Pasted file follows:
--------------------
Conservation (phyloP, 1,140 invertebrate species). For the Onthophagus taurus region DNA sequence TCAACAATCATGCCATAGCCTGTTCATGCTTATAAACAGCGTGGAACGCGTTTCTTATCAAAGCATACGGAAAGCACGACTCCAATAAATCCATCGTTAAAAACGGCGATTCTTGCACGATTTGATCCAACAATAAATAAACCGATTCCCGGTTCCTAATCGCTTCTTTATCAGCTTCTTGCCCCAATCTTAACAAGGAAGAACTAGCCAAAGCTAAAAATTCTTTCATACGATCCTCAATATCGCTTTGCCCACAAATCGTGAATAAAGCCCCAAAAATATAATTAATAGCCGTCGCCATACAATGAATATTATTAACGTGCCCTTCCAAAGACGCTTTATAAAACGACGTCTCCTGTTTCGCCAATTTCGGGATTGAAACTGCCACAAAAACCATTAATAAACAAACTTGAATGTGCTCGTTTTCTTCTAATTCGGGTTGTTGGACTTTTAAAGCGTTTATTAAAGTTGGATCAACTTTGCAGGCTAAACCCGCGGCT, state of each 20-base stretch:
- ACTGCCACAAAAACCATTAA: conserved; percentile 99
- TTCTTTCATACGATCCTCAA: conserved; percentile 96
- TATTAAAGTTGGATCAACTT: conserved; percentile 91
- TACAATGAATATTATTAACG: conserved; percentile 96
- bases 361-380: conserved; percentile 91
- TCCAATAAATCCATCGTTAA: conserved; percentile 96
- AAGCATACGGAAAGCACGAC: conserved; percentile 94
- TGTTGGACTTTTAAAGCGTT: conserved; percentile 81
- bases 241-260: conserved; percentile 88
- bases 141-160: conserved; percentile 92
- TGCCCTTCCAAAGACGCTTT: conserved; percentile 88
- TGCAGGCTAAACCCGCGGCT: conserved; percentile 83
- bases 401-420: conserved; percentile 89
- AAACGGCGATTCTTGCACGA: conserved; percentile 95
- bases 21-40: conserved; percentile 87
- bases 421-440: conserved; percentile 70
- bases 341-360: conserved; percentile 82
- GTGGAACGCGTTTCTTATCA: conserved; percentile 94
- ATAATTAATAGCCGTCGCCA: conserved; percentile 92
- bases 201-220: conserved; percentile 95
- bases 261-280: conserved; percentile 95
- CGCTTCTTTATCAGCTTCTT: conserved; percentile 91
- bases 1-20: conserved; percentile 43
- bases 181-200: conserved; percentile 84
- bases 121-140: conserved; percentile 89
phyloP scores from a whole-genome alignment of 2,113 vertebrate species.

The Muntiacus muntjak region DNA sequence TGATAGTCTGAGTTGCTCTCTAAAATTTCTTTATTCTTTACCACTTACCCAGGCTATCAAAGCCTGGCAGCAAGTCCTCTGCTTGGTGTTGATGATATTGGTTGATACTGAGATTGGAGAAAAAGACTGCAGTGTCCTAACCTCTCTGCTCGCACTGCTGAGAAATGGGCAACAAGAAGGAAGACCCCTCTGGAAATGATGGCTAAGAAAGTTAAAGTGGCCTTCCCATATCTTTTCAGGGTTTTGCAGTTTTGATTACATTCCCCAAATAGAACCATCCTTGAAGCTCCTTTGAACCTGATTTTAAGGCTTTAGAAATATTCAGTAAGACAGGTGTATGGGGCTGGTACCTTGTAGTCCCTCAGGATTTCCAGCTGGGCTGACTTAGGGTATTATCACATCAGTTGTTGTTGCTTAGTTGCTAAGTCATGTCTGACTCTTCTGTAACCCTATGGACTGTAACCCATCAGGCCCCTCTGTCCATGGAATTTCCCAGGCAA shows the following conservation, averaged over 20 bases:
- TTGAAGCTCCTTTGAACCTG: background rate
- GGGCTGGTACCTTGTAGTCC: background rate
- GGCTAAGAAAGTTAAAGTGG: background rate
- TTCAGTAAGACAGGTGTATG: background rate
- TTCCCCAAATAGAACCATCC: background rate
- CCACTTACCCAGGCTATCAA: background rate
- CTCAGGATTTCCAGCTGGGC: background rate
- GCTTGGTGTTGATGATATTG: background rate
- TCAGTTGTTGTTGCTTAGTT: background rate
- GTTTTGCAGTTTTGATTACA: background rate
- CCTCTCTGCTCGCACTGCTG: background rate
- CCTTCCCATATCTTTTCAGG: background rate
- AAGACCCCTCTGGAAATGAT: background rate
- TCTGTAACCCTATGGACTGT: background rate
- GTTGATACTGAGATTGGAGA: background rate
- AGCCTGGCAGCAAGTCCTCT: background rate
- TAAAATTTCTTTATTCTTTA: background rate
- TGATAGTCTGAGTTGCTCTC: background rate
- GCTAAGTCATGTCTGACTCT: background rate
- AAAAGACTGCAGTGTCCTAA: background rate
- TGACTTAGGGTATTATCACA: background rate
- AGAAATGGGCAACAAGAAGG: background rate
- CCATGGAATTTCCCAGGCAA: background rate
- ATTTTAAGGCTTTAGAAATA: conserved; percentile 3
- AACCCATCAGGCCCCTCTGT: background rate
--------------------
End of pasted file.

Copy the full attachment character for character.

Conservation (phyloP, 1,140 invertebrate species). For the Onthophagus taurus region DNA sequence TCAACAATCATGCCATAGCCTGTTCATGCTTATAAACAGCGTGGAACGCGTTTCTTATCAAAGCATACGGAAAGCACGACTCCAATAAATCCATCGTTAAAAACGGCGATTCTTGCACGATTTGATCCAACAATAAATAAACCGATTCCCGGTTCCTAATCGCTTCTTTATCAGCTTCTTGCCCCAATCTTAACAAGGAAGAACTAGCCAAAGCTAAAAATTCTTTCATACGATCCTCAATATCGCTTTGCCCACAAATCGTGAATAAAGCCCCAAAAATATAATTAATAGCCGTCGCCATACAATGAATATTATTAACGTGCCCTTCCAAAGACGCTTTATAAAACGACGTCTCCTGTTTCGCCAATTTCGGGATTGAAACTGCCACAAAAACCATTAATAAACAAACTTGAATGTGCTCGTTTTCTTCTAATTCGGGTTGTTGGACTTTTAAAGCGTTTATTAAAGTTGGATCAACTTTGCAGGCTAAACCCGCGGCT, state of each 20-base stretch:
- ACTGCCACAAAAACCATTAA: conserved; percentile 99
- TTCTTTCATACGATCCTCAA: conserved; percentile 96
- TATTAAAGTTGGATCAACTT: conserved; percentile 91
- TACAATGAATATTATTAACG: conserved; percentile 96
- bases 361-380: conserved; percentile 91
- TCCAATAAATCCATCGTTAA: conserved; percentile 96
- AAGCATACGGAAAGCACGAC: conserved; percentile 94
- TGTTGGACTTTTAAAGCGTT: conserved; percentile 81
- bases 241-260: conserved; percentile 88
- bases 141-160: conserved; percentile 92
- TGCCCTTCCAAAGACGCTTT: conserved; percentile 88
- TGCAGGCTAAACCCGCGGCT: conserved; percentile 83
- bases 401-420: conserved; percentile 89
- AAACGGCGATTCTTGCACGA: conserved; percentile 95
- bases 21-40: conserved; percentile 87
- bases 421-440: conserved; percentile 70
- bases 341-360: conserved; percentile 82
- GTGGAACGCGTTTCTTATCA: conserved; percentile 94
- ATAATTAATAGCCGTCGCCA: conserved; percentile 92
- bases 201-220: conserved; percentile 95
- bases 261-280: conserved; percentile 95
- CGCTTCTTTATCAGCTTCTT: conserved; percentile 91
- bases 1-20: conserved; percentile 43
- bases 181-200: conserved; percentile 84
- bases 121-140: conserved; percentile 89
phyloP scores from a whole-genome alignment of 2,113 vertebrate species.

The Muntiacus muntjak region DNA sequence TGATAGTCTGAGTTGCTCTCTAAAATTTCTTTATTCTTTACCACTTACCCAGGCTATCAAAGCCTGGCAGCAAGTCCTCTGCTTGGTGTTGATGATATTGGTTGATACTGAGATTGGAGAAAAAGACTGCAGTGTCCTAACCTCTCTGCTCGCACTGCTGAGAAATGGGCAACAAGAAGGAAGACCCCTCTGGAAATGATGGCTAAGAAAGTTAAAGTGGCCTTCCCATATCTTTTCAGGGTTTTGCAGTTTTGATTACATTCCCCAAATAGAACCATCCTTGAAGCTCCTTTGAACCTGATTTTAAGGCTTTAGAAATATTCAGTAAGACAGGTGTATGGGGCTGGTACCTTGTAGTCCCTCAGGATTTCCAGCTGGGCTGACTTAGGGTATTATCACATCAGTTGTTGTTGCTTAGTTGCTAAGTCATGTCTGACTCTTCTGTAACCCTATGGACTGTAACCCATCAGGCCCCTCTGTCCATGGAATTTCCCAGGCAA shows the following conservation, averaged over 20 bases:
- TTGAAGCTCCTTTGAACCTG: background rate
- GGGCTGGTACCTTGTAGTCC: background rate
- GGCTAAGAAAGTTAAAGTGG: background rate
- TTCAGTAAGACAGGTGTATG: background rate
- TTCCCCAAATAGAACCATCC: background rate
- CCACTTACCCAGGCTATCAA: background rate
- CTCAGGATTTCCAGCTGGGC: background rate
- GCTTGGTGTTGATGATATTG: background rate
- TCAGTTGTTGTTGCTTAGTT: background rate
- GTTTTGCAGTTTTGATTACA: background rate
- CCTCTCTGCTCGCACTGCTG: background rate
- CCTTCCCATATCTTTTCAGG: background rate
- AAGACCCCTCTGGAAATGAT: background rate
- TCTGTAACCCTATGGACTGT: background rate
- GTTGATACTGAGATTGGAGA: background rate
- AGCCTGGCAGCAAGTCCTCT: background rate
- TAAAATTTCTTTATTCTTTA: background rate
- TGATAGTCTGAGTTGCTCTC: background rate
- GCTAAGTCATGTCTGACTCT: background rate
- AAAAGACTGCAGTGTCCTAA: background rate
- TGACTTAGGGTATTATCACA: background rate
- AGAAATGGGCAACAAGAAGG: background rate
- CCATGGAATTTCCCAGGCAA: background rate
- ATTTTAAGGCTTTAGAAATA: conserved; percentile 3
- AACCCATCAGGCCCCTCTGT: background rate